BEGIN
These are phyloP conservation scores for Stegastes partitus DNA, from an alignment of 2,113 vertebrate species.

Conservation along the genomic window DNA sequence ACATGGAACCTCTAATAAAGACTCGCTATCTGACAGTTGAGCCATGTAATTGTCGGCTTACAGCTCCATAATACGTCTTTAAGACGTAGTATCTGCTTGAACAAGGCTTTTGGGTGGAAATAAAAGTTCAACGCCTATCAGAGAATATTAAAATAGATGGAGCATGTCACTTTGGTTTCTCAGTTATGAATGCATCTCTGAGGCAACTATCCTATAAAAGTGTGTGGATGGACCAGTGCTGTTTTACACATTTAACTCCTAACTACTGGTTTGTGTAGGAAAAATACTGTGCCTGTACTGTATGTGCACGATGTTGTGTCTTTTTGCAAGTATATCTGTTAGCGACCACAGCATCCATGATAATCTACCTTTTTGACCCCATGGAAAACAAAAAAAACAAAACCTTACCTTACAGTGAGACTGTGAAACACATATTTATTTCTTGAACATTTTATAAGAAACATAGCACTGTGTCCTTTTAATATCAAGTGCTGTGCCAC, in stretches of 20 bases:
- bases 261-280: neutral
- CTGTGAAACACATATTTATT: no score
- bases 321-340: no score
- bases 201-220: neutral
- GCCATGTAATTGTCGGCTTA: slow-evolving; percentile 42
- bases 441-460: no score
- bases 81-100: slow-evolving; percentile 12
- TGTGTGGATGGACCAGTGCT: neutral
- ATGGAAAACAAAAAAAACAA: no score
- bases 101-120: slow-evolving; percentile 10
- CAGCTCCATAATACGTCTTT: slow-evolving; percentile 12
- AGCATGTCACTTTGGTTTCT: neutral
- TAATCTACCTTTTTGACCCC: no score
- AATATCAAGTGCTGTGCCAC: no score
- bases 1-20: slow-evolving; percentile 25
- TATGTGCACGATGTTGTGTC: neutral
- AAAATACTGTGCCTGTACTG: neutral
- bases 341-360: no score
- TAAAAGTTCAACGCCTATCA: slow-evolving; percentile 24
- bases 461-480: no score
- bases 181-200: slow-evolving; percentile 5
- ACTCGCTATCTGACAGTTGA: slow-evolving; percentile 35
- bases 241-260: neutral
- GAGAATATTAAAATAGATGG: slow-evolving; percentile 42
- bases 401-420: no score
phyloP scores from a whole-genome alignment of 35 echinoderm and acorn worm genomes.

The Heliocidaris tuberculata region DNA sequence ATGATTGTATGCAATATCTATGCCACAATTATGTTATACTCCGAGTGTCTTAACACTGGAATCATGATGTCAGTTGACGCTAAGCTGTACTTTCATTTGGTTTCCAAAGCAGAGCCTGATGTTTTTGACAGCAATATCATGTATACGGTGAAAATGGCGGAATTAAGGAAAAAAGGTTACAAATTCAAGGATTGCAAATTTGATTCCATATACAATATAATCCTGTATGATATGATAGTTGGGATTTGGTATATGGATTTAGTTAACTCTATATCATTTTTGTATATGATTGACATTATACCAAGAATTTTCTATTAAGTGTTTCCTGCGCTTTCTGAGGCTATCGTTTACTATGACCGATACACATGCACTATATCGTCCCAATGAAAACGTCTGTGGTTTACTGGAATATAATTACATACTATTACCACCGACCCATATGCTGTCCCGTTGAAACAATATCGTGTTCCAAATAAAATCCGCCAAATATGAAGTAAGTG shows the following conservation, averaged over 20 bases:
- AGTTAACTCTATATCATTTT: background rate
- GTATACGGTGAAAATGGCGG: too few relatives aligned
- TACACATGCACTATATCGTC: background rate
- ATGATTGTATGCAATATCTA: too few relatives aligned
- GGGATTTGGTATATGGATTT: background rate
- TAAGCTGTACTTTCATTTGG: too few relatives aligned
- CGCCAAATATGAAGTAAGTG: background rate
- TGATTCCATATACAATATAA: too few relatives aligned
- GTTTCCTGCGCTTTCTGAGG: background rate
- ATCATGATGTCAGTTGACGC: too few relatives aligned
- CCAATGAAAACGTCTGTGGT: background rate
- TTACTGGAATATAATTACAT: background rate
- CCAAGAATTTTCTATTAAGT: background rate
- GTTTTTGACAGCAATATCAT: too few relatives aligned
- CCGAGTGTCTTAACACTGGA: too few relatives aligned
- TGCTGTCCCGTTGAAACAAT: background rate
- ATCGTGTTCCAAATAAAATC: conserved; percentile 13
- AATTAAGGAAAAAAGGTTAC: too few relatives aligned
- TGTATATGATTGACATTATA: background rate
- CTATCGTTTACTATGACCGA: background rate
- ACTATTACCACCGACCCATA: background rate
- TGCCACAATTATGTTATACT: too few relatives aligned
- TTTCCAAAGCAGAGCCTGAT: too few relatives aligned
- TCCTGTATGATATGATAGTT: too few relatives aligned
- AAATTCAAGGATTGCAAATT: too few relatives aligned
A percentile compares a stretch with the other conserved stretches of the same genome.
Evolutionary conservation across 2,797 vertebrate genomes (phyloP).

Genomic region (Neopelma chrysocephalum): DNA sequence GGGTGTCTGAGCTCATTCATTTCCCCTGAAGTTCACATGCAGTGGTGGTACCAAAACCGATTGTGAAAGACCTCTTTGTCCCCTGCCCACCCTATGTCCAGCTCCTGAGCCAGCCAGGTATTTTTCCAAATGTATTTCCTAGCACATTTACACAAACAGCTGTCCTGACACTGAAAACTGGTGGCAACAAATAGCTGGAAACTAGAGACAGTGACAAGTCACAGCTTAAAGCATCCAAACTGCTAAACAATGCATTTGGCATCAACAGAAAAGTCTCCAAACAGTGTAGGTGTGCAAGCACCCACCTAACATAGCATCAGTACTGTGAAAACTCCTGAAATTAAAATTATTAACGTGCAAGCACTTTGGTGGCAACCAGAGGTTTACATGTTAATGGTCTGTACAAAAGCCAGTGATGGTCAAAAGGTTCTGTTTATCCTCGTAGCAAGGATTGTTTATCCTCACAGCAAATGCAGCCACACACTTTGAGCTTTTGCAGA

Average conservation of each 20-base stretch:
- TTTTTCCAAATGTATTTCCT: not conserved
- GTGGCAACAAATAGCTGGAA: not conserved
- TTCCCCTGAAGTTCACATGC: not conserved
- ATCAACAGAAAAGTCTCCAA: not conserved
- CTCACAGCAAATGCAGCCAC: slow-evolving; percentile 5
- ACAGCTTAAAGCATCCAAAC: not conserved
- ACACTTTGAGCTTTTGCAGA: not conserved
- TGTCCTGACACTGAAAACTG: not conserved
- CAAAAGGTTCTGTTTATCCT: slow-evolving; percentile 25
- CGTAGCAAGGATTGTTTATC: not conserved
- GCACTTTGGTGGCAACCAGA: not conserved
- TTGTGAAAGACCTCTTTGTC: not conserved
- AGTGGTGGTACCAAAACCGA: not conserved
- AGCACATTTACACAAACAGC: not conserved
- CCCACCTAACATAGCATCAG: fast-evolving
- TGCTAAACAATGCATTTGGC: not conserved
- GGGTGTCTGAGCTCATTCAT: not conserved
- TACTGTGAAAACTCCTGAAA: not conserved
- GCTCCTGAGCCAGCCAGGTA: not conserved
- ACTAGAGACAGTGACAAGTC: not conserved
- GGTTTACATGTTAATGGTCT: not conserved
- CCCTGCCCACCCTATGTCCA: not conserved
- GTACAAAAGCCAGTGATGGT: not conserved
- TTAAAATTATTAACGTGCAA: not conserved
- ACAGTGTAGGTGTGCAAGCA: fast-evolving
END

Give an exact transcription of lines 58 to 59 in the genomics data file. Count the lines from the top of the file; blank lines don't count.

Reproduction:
Average conservation of each 20-base stretch:
- TTTTTCCAAATGTATTTCCT: not conserved